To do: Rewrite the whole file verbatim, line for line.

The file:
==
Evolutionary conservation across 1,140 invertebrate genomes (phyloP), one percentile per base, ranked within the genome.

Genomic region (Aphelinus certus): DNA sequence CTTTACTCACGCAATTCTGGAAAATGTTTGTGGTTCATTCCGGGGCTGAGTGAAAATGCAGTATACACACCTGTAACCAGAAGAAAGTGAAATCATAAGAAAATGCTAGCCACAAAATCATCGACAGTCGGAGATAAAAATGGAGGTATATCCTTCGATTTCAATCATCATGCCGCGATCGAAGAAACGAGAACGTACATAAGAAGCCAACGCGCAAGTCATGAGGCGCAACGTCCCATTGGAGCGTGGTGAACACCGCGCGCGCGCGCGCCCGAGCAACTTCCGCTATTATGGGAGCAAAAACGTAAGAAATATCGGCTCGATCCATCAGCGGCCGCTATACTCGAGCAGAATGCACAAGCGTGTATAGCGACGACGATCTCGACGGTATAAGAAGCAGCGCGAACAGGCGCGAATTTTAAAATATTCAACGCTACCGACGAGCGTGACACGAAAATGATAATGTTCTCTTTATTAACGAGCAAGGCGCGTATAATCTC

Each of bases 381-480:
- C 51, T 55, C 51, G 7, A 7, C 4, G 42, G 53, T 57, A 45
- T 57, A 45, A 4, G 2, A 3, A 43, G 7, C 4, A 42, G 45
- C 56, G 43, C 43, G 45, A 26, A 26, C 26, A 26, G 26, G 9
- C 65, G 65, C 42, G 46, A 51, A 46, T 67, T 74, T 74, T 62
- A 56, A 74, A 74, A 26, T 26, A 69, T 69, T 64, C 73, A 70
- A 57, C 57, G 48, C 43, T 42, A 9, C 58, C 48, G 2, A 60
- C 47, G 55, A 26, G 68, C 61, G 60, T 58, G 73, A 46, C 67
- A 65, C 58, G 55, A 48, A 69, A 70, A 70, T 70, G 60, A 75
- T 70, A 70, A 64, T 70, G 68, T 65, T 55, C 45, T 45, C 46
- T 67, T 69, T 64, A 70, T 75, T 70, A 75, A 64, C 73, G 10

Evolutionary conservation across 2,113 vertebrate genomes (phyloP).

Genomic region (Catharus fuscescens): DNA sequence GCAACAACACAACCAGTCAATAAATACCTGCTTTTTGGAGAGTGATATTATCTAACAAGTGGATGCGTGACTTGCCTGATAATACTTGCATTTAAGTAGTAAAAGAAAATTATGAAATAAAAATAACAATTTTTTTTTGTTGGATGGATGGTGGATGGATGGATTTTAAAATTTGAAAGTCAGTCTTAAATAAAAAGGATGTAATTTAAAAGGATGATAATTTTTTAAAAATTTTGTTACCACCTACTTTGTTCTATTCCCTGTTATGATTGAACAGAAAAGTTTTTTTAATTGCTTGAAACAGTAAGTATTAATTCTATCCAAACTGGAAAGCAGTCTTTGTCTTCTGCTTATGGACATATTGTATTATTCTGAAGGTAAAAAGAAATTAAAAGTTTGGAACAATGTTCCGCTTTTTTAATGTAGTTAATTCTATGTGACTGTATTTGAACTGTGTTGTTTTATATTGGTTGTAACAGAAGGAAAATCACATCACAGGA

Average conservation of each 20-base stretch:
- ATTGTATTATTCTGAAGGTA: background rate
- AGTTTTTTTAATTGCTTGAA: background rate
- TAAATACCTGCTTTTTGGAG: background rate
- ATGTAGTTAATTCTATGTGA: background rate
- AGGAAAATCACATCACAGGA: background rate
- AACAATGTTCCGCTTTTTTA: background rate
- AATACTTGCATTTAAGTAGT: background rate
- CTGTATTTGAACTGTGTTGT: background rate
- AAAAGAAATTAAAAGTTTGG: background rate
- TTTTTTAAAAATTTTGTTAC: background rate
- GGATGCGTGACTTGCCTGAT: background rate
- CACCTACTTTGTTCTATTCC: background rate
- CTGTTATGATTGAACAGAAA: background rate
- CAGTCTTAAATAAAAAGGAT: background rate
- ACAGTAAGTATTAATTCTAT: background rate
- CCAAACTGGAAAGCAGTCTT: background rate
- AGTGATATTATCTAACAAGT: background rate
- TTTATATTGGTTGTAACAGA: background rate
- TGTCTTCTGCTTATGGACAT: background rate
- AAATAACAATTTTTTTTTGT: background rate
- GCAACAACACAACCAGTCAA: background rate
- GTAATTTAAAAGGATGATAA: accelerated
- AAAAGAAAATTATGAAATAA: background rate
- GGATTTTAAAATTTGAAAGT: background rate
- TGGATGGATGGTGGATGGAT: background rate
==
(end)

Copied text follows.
Evolutionary conservation across 1,140 invertebrate genomes (phyloP), one percentile per base, ranked within the genome.

Genomic region (Aphelinus certus): DNA sequence CTTTACTCACGCAATTCTGGAAAATGTTTGTGGTTCATTCCGGGGCTGAGTGAAAATGCAGTATACACACCTGTAACCAGAAGAAAGTGAAATCATAAGAAAATGCTAGCCACAAAATCATCGACAGTCGGAGATAAAAATGGAGGTATATCCTTCGATTTCAATCATCATGCCGCGATCGAAGAAACGAGAACGTACATAAGAAGCCAACGCGCAAGTCATGAGGCGCAACGTCCCATTGGAGCGTGGTGAACACCGCGCGCGCGCGCGCCCGAGCAACTTCCGCTATTATGGGAGCAAAAACGTAAGAAATATCGGCTCGATCCATCAGCGGCCGCTATACTCGAGCAGAATGCACAAGCGTGTATAGCGACGACGATCTCGACGGTATAAGAAGCAGCGCGAACAGGCGCGAATTTTAAAATATTCAACGCTACCGACGAGCGTGACACGAAAATGATAATGTTCTCTTTATTAACGAGCAAGGCGCGTATAATCTC

Each of bases 381-480:
- C 51, T 55, C 51, G 7, A 7, C 4, G 42, G 53, T 57, A 45
- T 57, A 45, A 4, G 2, A 3, A 43, G 7, C 4, A 42, G 45
- C 56, G 43, C 43, G 45, A 26, A 26, C 26, A 26, G 26, G 9
- C 65, G 65, C 42, G 46, A 51, A 46, T 67, T 74, T 74, T 62
- A 56, A 74, A 74, A 26, T 26, A 69, T 69, T 64, C 73, A 70
- A 57, C 57, G 48, C 43, T 42, A 9, C 58, C 48, G 2, A 60
- C 47, G 55, A 26, G 68, C 61, G 60, T 58, G 73, A 46, C 67
- A 65, C 58, G 55, A 48, A 69, A 70, A 70, T 70, G 60, A 75
- T 70, A 70, A 64, T 70, G 68, T 65, T 55, C 45, T 45, C 46
- T 67, T 69, T 64, A 70, T 75, T 70, A 75, A 64, C 73, G 10

Evolutionary conservation across 2,113 vertebrate genomes (phyloP).

Genomic region (Catharus fuscescens): DNA sequence GCAACAACACAACCAGTCAATAAATACCTGCTTTTTGGAGAGTGATATTATCTAACAAGTGGATGCGTGACTTGCCTGATAATACTTGCATTTAAGTAGTAAAAGAAAATTATGAAATAAAAATAACAATTTTTTTTTGTTGGATGGATGGTGGATGGATGGATTTTAAAATTTGAAAGTCAGTCTTAAATAAAAAGGATGTAATTTAAAAGGATGATAATTTTTTAAAAATTTTGTTACCACCTACTTTGTTCTATTCCCTGTTATGATTGAACAGAAAAGTTTTTTTAATTGCTTGAAACAGTAAGTATTAATTCTATCCAAACTGGAAAGCAGTCTTTGTCTTCTGCTTATGGACATATTGTATTATTCTGAAGGTAAAAAGAAATTAAAAGTTTGGAACAATGTTCCGCTTTTTTAATGTAGTTAATTCTATGTGACTGTATTTGAACTGTGTTGTTTTATATTGGTTGTAACAGAAGGAAAATCACATCACAGGA

Average conservation of each 20-base stretch:
- ATTGTATTATTCTGAAGGTA: background rate
- AGTTTTTTTAATTGCTTGAA: background rate
- TAAATACCTGCTTTTTGGAG: background rate
- ATGTAGTTAATTCTATGTGA: background rate
- AGGAAAATCACATCACAGGA: background rate
- AACAATGTTCCGCTTTTTTA: background rate
- AATACTTGCATTTAAGTAGT: background rate
- CTGTATTTGAACTGTGTTGT: background rate
- AAAAGAAATTAAAAGTTTGG: background rate
- TTTTTTAAAAATTTTGTTAC: background rate
- GGATGCGTGACTTGCCTGAT: background rate
- CACCTACTTTGTTCTATTCC: background rate
- CTGTTATGATTGAACAGAAA: background rate
- CAGTCTTAAATAAAAAGGAT: background rate
- ACAGTAAGTATTAATTCTAT: background rate
- CCAAACTGGAAAGCAGTCTT: background rate
- AGTGATATTATCTAACAAGT: background rate
- TTTATATTGGTTGTAACAGA: background rate
- TGTCTTCTGCTTATGGACAT: background rate
- AAATAACAATTTTTTTTTGT: background rate
- GCAACAACACAACCAGTCAA: background rate
- GTAATTTAAAAGGATGATAA: accelerated
- AAAAGAAAATTATGAAATAA: background rate
- GGATTTTAAAATTTGAAAGT: background rate
- TGGATGGATGGTGGATGGAT: background rate